Why Iran's Revolutionary Guard wants to escort new Gaza flotilla
Iran is worried that Turkey is stealing the limelight on an issue Tehran has championed since 1979: the Palestinian cause. So its Revolutionary Guard has offered to escort an Iranian Gaza flotilla.
Iranian President Mahmoud Ahmadinejad today decried the “brutal and barbaric ... Zionist regime,” as if trying to catch up with Turkey's fierce criticism of Israel's raid on the "Freedom Flotilla" last week. In Istanbul for a regional security summit, he heralded the international outcry against Israel as a "reawakening of nations" in a fight of good versus evil.
“On one side, you can see the pure feelings of the love to the almighty God, love to humanity, love to peace and security and freedom – and the feeling to help each other, to have compassion towards each other,” said Mr. Ahmadinejad. “On the other side, we could see evil forces, violence, hatred, war, captivity, and the devil’s outcry from the throats of the uncultured Zionists. Lies. Deceptions. Deceitful tactics and impurity. And in fact, this side was raising the flag of Satan.”
Analysts say that Iran’s reaction – including Ahmadinejad’s repeated reminders that the Islamic Republic has championed the Palestinian cause since the 1979 Islamic revolution – is designed to recapture from Turkey part of its self-declared role as the regional bastion of militant resistance that fights for the oppressed.
“The Iranians are trying to say, ‘We can still talk the talk,’ ” says Meir Javedanfar, an Iran specialist in Israel. “This is Iran trying to say that it’s still in charge of the Palestinian issue, to milk the international backlash against Israel after the flotilla incident.”
Gazans naming their kids after Turkish PM
This weekend, the Iranian Red Crescent society announced that it would launch two ships of humanitarian aid to Gaza by the end of the week. The Revolutionary Guard, an elite ideological military force that has tightened its grip on everything from Iran's oil to last year's post-election protests – has declared its readiness, if ordered, to provide a naval escort.
The first anniversary looming of Ahmadinejad’s disputed reelection on June 12 last year – an event that sparked weeks of violent protests – is one of several factors coalescing into Iran's even stronger criticism of Israel. In addition, after three decades of investing in militant groups and “exporting” the revolution, Iran is trying to preserve aspects of its reputation.
“This is the atmosphere right now: You’ve got all sorts of Turkish flags being raised in Gaza, people naming their children Erdogan [after the Turkish prime minister],” says Javedanfar, who says Iran sees Turkey as stealing the limelight. “There’s no Iranian flag in sight, and I haven’t heard of one Palestinian naming their child Mahmoud Ahmadinejad.”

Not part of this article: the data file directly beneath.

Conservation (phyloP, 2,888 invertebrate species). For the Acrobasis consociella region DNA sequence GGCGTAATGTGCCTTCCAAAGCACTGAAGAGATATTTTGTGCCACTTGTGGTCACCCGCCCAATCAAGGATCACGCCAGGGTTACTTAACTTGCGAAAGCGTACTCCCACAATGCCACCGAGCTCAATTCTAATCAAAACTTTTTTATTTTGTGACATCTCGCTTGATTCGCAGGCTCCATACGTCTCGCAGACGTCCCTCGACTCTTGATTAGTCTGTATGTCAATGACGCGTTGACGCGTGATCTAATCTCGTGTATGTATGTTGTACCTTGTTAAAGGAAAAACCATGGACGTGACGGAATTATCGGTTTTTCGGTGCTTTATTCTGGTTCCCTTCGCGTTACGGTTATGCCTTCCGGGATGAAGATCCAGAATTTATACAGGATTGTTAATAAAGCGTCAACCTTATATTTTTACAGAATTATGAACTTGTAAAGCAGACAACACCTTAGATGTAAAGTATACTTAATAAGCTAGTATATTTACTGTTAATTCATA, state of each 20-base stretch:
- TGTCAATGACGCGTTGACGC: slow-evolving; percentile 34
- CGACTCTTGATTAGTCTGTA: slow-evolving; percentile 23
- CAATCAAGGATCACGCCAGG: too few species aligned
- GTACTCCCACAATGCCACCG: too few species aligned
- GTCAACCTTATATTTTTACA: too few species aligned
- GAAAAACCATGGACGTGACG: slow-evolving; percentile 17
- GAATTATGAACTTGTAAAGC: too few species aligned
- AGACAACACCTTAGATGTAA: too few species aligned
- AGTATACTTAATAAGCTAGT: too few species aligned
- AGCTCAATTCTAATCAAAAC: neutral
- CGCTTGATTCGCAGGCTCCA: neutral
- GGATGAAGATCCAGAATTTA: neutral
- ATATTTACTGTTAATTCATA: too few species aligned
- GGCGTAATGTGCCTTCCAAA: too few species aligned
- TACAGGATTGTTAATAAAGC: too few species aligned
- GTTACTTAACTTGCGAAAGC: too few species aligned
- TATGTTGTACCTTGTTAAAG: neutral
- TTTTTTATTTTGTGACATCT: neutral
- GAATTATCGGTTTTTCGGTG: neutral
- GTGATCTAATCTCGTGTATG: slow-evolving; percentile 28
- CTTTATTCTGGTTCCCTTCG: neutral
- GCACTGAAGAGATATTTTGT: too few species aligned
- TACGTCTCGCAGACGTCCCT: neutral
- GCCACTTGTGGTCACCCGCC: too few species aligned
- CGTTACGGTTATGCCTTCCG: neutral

“Under the circumstances, the Iranians will want to do something, otherwise they will lose the market – and the multibillion dollar investment – to the Turks,” he adds.
Ahmadinejad on whether Iran will escort aid ships
Iranian politicians have been quick to speak out against the Israeli raid, and propose joint aid convoys for Gaza. The narrow strip of land is jammed with 1.5 million people and has been subject to an Israeli blockade for three years, in an effort to stop materials used by Hamas and other militants to make bombs and rockets, and to increase deprivation to try to turn the population against Hamas.
“The duty of the Islamic Republic of Iran in the face of such an unchivalrous act [the flotilla raid] is to defend the innocent and defenseless people of Gaza,” said cleric Ali Shirazi, according to Iranian media translated by IranTracker.Org. “The Revolutionary Guards Navy has the power and preparedness to use all its potentials to escort freedom and peace caravans transporting humanitarian aid from the entire world to … Gaza.”
In Istanbul, Ahmadinejad praised and thanked the “great nation of Turkey” for siding so vociferously with the Palestinians. But he cast the battle in the broadest terms, in which Israel, supported by a “corrupt” United States, ran roughshod “beyond all humanitarian boundaries.” He vowed that Israel's resistance would prove futile in the face of persistent international pressure.
“Undoubtedly, this is not the end of the road. This is the beginning,” said Ahmadinejad. “And if they think, by using the machine guns, missiles, and support of some corrupt nations, they have been able to prevent the advance of one caravan, no doubt in the near future hundreds and thousands of caravans from different parts of the world will sail through the waters in order to be the harbingers of peace, love, humanity for the people of Gaza.”
But Ahmadinejad would not comment on whether an Iranian-escorted aid flotilla, which would require Egyptian approval to pass through the Suez Canal, was under way.
In response to a direct question from the Monitor about the willingness to provide military escort, the president said: “With regard to sending of aid to Gaza, we would certainly take into consideration all aspects of the questions, and then we will take the right decision.”
Any Iran aid delivery would be compared to Turkish effort
If Iran were to send such a flotilla, it would likely steal the limelight back from the Turks only in the event of a similar confrontation.
And if Iranian goods are only able to enter by the land border into Gaza, recently reopened by Egypt?
“That is going to make the Iranians look quite quaint, in fact shy and retiring,” compared to the Turks, says Javedanfar. “For some militants, it will look like Iran is losing its edge.”